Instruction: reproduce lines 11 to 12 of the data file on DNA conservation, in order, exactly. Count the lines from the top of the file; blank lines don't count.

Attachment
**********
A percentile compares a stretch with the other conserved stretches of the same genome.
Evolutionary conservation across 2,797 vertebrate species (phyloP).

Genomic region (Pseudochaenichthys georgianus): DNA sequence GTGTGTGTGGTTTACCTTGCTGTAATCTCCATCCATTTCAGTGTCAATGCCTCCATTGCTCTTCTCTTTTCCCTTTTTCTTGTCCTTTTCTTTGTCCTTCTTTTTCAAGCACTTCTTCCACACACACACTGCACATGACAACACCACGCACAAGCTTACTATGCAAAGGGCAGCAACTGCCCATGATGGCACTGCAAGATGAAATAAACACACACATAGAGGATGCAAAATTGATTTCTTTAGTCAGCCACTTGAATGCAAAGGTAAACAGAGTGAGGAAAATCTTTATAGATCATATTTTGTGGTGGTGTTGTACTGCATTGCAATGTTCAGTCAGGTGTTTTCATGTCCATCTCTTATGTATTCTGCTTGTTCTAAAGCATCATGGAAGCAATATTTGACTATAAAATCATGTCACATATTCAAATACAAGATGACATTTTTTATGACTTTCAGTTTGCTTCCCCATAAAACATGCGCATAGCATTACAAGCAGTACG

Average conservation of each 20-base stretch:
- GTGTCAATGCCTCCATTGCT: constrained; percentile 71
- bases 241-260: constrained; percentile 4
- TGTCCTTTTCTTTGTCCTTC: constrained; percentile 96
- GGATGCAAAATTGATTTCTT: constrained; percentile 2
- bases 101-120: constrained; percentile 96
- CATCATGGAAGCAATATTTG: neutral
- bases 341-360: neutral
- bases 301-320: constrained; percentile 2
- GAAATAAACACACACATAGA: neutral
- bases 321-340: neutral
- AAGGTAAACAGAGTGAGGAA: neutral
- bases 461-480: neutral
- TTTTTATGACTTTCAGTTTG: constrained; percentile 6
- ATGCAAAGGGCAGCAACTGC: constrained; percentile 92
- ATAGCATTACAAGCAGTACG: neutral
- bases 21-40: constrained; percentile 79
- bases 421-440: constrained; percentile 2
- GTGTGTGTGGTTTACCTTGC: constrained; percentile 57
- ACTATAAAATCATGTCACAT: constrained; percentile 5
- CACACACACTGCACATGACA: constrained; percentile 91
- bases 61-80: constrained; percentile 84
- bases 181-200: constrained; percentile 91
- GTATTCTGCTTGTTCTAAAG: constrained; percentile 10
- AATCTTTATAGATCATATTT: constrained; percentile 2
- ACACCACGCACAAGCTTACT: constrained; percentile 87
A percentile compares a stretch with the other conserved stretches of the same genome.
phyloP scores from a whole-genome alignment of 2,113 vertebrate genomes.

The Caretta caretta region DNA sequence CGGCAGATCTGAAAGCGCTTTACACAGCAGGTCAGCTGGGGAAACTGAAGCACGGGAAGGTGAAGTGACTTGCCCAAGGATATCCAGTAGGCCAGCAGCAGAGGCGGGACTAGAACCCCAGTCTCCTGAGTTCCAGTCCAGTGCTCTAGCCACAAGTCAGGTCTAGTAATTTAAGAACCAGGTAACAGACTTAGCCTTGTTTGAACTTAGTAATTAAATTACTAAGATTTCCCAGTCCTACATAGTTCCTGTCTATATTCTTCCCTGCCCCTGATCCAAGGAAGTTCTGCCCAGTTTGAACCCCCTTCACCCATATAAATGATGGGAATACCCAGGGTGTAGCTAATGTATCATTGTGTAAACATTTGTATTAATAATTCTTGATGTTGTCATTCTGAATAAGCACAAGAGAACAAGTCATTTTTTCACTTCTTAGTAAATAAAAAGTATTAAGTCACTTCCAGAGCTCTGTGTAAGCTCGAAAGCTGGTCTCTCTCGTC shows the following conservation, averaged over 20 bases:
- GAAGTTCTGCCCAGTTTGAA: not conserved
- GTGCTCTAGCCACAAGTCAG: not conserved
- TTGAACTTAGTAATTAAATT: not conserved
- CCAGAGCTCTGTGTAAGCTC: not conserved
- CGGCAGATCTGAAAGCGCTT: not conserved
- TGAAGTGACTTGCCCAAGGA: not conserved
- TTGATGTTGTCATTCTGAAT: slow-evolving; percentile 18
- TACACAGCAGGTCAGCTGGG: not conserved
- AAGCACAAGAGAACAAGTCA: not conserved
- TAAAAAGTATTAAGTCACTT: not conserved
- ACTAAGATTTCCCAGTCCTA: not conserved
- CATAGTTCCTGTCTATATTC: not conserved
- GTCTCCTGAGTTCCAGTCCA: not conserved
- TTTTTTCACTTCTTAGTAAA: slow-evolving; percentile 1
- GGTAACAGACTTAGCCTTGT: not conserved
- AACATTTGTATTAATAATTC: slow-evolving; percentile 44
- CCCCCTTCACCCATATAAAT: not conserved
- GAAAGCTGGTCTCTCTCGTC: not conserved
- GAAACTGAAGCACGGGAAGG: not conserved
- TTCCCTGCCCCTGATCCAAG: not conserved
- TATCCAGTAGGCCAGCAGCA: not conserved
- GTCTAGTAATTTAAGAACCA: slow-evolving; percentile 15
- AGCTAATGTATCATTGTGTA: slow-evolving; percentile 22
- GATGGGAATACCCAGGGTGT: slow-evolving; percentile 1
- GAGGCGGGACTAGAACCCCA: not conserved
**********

- bases 341-360: neutral
- bases 301-320: constrained; percentile 2